Barack Obama delivered one of most powerful and important speeches of his presidency at the Islamic Society of Baltimore on Wednesday. It was powerful and important because of its historical depth. It was powerful and important because of its practical message. It was powerful and important because of its emotional range.
But it was also powerful and important because of its timing.
This was Obama’s first presidential visit to a mosque in the United States. Many Muslim Americans and advocates for religious pluralism had urged him to come sooner. But there can be no question that Wednesday’s appearance came at a necessary moment, and that the president used it to deliver a vital message.
Speaking at a point when anti-Muslim rhetoric is heard not merely on the fringe of our politics but in the thick of the campaign to choose the president’s successor, Obama did not merely give a great speech. He took a great stand.
The president, having pointed out that, “recently, we’ve heard inexcusable political rhetoric against Muslim Americans that has no place in our country,” went on to say, “We can’t be bystanders to bigotry. Together, we have to show that America truly protects all faiths.”
On the chance that anyone might miss the point of the president’s remarks, White House spokesman Josh Earnest previewed the speech by decrying the ugly rhetorical efforts of “some Republicans to try to marginalize law-abiding, patriotic Muslim Americans.”
“It’s just offensive to a lot of Americans who recognize that those kinds of cynical political tactics run directly contrary to the values that we hold dear in this country,” Earnest told reporters. “And I think the president is looking forward to the opportunity to make that point.”
Earnest did not name specific Republicans, and neither did the president. But no one who has been paying attention to the 2016 presidential race can be unaware of the fact that billionaire Donald Trump has said that he “would certainly implement” a database to track Muslims in America, and that the United States has “absolutely no choice” but to close some mosques. Around the same time that Trump was making his crude comments, Texas Senator Ted Cruz was talking up the notion that Christian refugees could be admitted to the United States while Muslim refugees might be barred. The supposedly more mainstream Marco Rubio has gone so far as to decry Obama’s efforts to address discrimination against Muslims, with the Florida senator calling it “cynicism” for the president “to spend a significant amount of time talking about discrimination against Muslims. Where is there widespread evidence that we have a problem in America with discrimination against Muslims?”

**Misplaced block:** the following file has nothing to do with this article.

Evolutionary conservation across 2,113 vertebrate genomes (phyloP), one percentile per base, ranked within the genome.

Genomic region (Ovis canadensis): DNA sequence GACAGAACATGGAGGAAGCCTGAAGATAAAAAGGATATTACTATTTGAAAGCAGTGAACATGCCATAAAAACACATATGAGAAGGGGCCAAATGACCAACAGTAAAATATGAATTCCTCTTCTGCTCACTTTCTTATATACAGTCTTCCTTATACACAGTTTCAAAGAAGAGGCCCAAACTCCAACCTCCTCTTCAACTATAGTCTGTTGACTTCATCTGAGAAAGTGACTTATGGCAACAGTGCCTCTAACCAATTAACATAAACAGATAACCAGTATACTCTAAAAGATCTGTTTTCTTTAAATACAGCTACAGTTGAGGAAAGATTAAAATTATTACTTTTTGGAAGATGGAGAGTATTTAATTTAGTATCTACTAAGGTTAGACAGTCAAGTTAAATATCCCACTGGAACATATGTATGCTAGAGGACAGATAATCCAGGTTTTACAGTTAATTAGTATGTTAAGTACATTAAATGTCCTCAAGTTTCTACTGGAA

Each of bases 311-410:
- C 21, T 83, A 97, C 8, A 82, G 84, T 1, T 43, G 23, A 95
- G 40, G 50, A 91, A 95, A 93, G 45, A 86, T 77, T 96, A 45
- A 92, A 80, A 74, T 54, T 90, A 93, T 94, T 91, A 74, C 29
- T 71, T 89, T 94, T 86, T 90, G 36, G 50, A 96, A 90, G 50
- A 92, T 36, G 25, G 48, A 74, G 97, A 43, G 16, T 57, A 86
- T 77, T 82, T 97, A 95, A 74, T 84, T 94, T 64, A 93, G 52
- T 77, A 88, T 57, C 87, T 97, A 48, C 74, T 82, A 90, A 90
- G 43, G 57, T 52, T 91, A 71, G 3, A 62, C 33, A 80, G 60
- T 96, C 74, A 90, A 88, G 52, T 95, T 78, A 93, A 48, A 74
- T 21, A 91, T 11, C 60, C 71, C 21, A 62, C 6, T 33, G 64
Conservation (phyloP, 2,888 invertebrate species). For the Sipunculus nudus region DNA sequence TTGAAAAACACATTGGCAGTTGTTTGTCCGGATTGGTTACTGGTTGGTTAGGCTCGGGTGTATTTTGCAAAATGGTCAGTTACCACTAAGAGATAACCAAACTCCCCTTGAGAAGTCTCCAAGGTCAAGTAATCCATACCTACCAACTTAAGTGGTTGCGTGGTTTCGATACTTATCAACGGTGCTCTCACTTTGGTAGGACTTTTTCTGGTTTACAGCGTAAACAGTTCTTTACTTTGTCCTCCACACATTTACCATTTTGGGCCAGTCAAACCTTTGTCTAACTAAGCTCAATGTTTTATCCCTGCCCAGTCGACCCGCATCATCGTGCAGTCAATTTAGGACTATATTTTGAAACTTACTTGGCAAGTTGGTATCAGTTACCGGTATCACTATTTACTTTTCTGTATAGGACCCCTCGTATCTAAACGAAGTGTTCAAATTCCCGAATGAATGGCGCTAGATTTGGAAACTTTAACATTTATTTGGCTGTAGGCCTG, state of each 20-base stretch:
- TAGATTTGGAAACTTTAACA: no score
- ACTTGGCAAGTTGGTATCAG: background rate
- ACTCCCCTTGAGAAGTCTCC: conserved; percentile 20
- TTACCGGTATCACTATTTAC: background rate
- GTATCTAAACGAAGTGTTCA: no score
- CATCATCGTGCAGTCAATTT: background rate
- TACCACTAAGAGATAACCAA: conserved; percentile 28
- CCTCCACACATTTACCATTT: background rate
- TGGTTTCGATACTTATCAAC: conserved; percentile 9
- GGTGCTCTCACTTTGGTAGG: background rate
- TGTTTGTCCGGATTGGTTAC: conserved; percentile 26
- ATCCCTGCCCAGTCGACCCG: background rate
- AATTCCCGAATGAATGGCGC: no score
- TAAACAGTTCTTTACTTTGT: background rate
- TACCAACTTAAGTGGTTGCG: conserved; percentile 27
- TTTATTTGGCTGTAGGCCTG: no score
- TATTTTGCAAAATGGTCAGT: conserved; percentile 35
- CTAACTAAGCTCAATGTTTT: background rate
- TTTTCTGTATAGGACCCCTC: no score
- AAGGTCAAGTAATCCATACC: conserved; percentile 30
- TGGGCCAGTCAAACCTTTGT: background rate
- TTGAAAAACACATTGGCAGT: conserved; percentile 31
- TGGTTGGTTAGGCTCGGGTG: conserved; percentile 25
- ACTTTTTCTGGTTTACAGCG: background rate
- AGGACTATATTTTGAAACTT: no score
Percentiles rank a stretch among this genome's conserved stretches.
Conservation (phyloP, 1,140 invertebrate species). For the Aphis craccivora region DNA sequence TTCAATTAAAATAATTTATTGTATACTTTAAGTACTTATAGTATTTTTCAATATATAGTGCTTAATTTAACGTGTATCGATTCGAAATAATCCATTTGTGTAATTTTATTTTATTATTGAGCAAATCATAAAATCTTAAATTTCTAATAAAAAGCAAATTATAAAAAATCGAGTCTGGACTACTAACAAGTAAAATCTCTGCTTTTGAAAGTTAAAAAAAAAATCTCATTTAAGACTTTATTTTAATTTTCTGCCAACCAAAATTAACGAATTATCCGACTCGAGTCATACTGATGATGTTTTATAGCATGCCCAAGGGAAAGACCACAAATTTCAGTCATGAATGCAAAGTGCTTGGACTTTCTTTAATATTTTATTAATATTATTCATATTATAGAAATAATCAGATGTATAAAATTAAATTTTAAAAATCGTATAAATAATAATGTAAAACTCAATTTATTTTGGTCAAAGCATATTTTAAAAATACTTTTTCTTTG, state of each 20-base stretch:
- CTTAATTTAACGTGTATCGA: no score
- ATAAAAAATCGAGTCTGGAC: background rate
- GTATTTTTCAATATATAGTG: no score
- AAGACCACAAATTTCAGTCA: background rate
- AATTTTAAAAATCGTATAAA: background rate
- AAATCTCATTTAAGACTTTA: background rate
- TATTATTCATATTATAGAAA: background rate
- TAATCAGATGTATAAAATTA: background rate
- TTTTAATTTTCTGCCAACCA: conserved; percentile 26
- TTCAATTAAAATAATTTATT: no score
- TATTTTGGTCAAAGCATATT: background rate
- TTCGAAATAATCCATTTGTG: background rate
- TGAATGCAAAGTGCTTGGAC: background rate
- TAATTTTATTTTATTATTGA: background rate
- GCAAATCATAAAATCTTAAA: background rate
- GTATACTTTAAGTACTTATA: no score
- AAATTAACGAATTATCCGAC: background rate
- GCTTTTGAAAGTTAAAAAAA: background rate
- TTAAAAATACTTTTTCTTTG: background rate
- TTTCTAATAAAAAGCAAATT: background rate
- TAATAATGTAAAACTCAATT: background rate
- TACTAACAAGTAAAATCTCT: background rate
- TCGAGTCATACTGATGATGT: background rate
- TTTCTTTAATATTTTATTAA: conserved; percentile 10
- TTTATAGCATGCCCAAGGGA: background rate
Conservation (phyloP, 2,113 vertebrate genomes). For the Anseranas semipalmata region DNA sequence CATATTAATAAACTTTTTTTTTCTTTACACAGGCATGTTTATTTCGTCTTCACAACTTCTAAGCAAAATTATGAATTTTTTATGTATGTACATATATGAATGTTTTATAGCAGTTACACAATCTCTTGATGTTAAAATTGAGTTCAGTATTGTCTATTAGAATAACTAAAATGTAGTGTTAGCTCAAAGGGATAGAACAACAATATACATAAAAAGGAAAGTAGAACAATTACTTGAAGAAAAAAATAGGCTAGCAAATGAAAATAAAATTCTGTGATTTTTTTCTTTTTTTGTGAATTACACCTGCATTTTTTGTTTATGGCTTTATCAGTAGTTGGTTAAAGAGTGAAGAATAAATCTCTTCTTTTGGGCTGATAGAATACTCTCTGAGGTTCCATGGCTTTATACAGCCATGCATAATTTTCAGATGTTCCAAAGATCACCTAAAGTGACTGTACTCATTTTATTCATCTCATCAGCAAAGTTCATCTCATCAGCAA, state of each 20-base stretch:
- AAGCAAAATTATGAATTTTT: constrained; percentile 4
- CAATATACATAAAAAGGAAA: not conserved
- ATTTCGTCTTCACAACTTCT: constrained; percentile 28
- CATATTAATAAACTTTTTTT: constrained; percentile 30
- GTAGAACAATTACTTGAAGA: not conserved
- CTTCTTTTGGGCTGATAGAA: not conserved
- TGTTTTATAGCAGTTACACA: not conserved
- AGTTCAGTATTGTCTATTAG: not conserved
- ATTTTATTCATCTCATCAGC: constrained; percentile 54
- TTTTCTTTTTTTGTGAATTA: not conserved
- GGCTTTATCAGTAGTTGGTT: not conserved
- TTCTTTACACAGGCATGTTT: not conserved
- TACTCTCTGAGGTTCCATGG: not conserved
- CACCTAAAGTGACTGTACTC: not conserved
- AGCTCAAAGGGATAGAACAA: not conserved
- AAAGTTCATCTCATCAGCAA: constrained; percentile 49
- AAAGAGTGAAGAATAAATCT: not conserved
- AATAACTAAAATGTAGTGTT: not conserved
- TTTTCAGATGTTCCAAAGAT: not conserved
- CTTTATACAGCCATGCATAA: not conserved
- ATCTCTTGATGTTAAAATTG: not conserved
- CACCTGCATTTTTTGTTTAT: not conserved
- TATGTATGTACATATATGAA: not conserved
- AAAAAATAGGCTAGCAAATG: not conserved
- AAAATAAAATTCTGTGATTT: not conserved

Rubio’s remarks were at odds with reality. In the same campaign season, in the same caucus and primary states where the Floridian has been campaigning, Vermont Senator Bernie Sanders said on Wednesday that he had spoken with Muslim Americans who are “frightened with all this hate talk going on.” And assessments by the Council on American-Islamic Relations and other groups have detailed rising numbers of attacks and threats against American Muslims and mosques in the aftermath of last fall’s terror attacks in Paris and San Bernardino. And, as The New York Times recalled Wednesday, “At a meeting at the White House last month, prominent Muslim Americans pleaded with senior administration officials to have the president visit a mosque in the hopes of stemming such attacks.”
The president has answered the call.
In his speech at the Islamic Center, Obama spoke about threats Muslim Americans have faced. And he decried them with inspired passion.
“We have to reaffirm that most fundamental of truths: We are all God’s children, all born equal with inherent dignity,” explained Obama, who added that, “as Americans, we have to stay true to our core values, that includes freedom of religion—for all faiths.”
“Muslim Americans are some of the most resilient and patriotic Americans you’ll ever meet,” said the president, who spoke in great detail of the long and rich history of Islam in America.
This was a speech that was of great political importance because, of course, it was about more than politics.
The president of the United States was delivering a message to all Americans, Democrats and Republicans, conservatives and liberals, people of all faiths and of all backgrounds.
There must be “no doubt,” said President Obama on Wednesday, “Islam has always been a part of America.”